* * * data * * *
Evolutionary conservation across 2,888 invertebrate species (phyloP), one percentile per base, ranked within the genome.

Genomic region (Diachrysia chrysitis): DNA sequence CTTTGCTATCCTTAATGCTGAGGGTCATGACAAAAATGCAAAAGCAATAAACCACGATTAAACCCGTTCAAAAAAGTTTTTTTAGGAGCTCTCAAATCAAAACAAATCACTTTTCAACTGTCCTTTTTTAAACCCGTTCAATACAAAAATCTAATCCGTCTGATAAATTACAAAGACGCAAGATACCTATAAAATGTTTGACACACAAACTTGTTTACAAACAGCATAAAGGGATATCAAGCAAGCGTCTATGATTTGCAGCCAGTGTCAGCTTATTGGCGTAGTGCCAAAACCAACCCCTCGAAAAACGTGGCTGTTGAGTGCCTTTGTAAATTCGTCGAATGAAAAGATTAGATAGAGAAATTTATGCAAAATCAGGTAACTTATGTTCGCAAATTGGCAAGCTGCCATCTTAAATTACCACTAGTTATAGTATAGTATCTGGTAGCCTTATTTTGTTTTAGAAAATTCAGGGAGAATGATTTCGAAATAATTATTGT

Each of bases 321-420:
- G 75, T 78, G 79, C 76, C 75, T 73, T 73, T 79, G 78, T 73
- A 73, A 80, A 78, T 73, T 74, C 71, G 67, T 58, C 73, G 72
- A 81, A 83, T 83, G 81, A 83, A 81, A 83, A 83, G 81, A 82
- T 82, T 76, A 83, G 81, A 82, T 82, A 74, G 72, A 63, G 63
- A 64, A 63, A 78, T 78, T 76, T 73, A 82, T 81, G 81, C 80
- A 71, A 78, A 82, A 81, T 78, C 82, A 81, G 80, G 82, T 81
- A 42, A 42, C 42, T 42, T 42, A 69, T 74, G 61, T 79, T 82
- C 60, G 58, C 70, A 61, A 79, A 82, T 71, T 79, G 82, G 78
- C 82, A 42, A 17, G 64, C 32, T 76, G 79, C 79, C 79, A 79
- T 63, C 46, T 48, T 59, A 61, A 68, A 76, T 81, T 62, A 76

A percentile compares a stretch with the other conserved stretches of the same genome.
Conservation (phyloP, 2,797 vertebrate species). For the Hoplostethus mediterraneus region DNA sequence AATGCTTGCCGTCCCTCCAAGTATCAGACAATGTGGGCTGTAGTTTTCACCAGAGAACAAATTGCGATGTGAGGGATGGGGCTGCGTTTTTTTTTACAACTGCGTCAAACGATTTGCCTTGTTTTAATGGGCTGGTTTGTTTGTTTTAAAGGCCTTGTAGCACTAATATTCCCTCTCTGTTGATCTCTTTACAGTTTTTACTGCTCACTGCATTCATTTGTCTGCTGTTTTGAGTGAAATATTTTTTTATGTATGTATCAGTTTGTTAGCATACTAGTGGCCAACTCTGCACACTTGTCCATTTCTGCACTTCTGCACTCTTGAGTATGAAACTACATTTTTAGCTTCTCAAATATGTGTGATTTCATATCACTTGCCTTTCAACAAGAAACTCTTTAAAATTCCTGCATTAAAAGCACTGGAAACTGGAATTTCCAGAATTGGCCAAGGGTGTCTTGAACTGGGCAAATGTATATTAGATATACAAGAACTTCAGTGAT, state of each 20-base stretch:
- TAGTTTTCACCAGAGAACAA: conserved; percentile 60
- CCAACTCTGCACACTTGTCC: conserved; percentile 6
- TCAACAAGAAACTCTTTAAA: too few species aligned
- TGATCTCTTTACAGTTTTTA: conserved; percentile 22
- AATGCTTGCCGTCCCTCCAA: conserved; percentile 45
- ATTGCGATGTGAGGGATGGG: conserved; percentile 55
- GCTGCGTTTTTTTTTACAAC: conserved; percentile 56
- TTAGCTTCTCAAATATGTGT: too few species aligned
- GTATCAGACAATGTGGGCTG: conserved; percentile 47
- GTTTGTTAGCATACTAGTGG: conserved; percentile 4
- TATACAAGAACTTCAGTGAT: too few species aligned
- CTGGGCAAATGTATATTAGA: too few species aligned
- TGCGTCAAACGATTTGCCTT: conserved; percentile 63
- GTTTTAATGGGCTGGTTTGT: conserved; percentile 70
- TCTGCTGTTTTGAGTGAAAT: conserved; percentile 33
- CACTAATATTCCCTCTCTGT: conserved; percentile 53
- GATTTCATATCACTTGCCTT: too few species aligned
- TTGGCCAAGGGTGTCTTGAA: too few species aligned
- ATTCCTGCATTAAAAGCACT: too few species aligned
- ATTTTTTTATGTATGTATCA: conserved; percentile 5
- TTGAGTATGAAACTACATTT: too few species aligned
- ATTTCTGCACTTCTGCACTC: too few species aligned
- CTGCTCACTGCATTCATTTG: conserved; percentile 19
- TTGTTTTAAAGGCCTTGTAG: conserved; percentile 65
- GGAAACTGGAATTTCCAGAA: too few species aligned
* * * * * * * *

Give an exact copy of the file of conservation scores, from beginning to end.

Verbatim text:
Evolutionary conservation across 2,888 invertebrate species (phyloP), one percentile per base, ranked within the genome.

Genomic region (Diachrysia chrysitis): DNA sequence CTTTGCTATCCTTAATGCTGAGGGTCATGACAAAAATGCAAAAGCAATAAACCACGATTAAACCCGTTCAAAAAAGTTTTTTTAGGAGCTCTCAAATCAAAACAAATCACTTTTCAACTGTCCTTTTTTAAACCCGTTCAATACAAAAATCTAATCCGTCTGATAAATTACAAAGACGCAAGATACCTATAAAATGTTTGACACACAAACTTGTTTACAAACAGCATAAAGGGATATCAAGCAAGCGTCTATGATTTGCAGCCAGTGTCAGCTTATTGGCGTAGTGCCAAAACCAACCCCTCGAAAAACGTGGCTGTTGAGTGCCTTTGTAAATTCGTCGAATGAAAAGATTAGATAGAGAAATTTATGCAAAATCAGGTAACTTATGTTCGCAAATTGGCAAGCTGCCATCTTAAATTACCACTAGTTATAGTATAGTATCTGGTAGCCTTATTTTGTTTTAGAAAATTCAGGGAGAATGATTTCGAAATAATTATTGT

Each of bases 321-420:
- G 75, T 78, G 79, C 76, C 75, T 73, T 73, T 79, G 78, T 73
- A 73, A 80, A 78, T 73, T 74, C 71, G 67, T 58, C 73, G 72
- A 81, A 83, T 83, G 81, A 83, A 81, A 83, A 83, G 81, A 82
- T 82, T 76, A 83, G 81, A 82, T 82, A 74, G 72, A 63, G 63
- A 64, A 63, A 78, T 78, T 76, T 73, A 82, T 81, G 81, C 80
- A 71, A 78, A 82, A 81, T 78, C 82, A 81, G 80, G 82, T 81
- A 42, A 42, C 42, T 42, T 42, A 69, T 74, G 61, T 79, T 82
- C 60, G 58, C 70, A 61, A 79, A 82, T 71, T 79, G 82, G 78
- C 82, A 42, A 17, G 64, C 32, T 76, G 79, C 79, C 79, A 79
- T 63, C 46, T 48, T 59, A 61, A 68, A 76, T 81, T 62, A 76

A percentile compares a stretch with the other conserved stretches of the same genome.
Conservation (phyloP, 2,797 vertebrate species). For the Hoplostethus mediterraneus region DNA sequence AATGCTTGCCGTCCCTCCAAGTATCAGACAATGTGGGCTGTAGTTTTCACCAGAGAACAAATTGCGATGTGAGGGATGGGGCTGCGTTTTTTTTTACAACTGCGTCAAACGATTTGCCTTGTTTTAATGGGCTGGTTTGTTTGTTTTAAAGGCCTTGTAGCACTAATATTCCCTCTCTGTTGATCTCTTTACAGTTTTTACTGCTCACTGCATTCATTTGTCTGCTGTTTTGAGTGAAATATTTTTTTATGTATGTATCAGTTTGTTAGCATACTAGTGGCCAACTCTGCACACTTGTCCATTTCTGCACTTCTGCACTCTTGAGTATGAAACTACATTTTTAGCTTCTCAAATATGTGTGATTTCATATCACTTGCCTTTCAACAAGAAACTCTTTAAAATTCCTGCATTAAAAGCACTGGAAACTGGAATTTCCAGAATTGGCCAAGGGTGTCTTGAACTGGGCAAATGTATATTAGATATACAAGAACTTCAGTGAT, state of each 20-base stretch:
- TAGTTTTCACCAGAGAACAA: conserved; percentile 60
- CCAACTCTGCACACTTGTCC: conserved; percentile 6
- TCAACAAGAAACTCTTTAAA: too few species aligned
- TGATCTCTTTACAGTTTTTA: conserved; percentile 22
- AATGCTTGCCGTCCCTCCAA: conserved; percentile 45
- ATTGCGATGTGAGGGATGGG: conserved; percentile 55
- GCTGCGTTTTTTTTTACAAC: conserved; percentile 56
- TTAGCTTCTCAAATATGTGT: too few species aligned
- GTATCAGACAATGTGGGCTG: conserved; percentile 47
- GTTTGTTAGCATACTAGTGG: conserved; percentile 4
- TATACAAGAACTTCAGTGAT: too few species aligned
- CTGGGCAAATGTATATTAGA: too few species aligned
- TGCGTCAAACGATTTGCCTT: conserved; percentile 63
- GTTTTAATGGGCTGGTTTGT: conserved; percentile 70
- TCTGCTGTTTTGAGTGAAAT: conserved; percentile 33
- CACTAATATTCCCTCTCTGT: conserved; percentile 53
- GATTTCATATCACTTGCCTT: too few species aligned
- TTGGCCAAGGGTGTCTTGAA: too few species aligned
- ATTCCTGCATTAAAAGCACT: too few species aligned
- ATTTTTTTATGTATGTATCA: conserved; percentile 5
- TTGAGTATGAAACTACATTT: too few species aligned
- ATTTCTGCACTTCTGCACTC: too few species aligned
- CTGCTCACTGCATTCATTTG: conserved; percentile 19
- TTGTTTTAAAGGCCTTGTAG: conserved; percentile 65
- GGAAACTGGAATTTCCAGAA: too few species aligned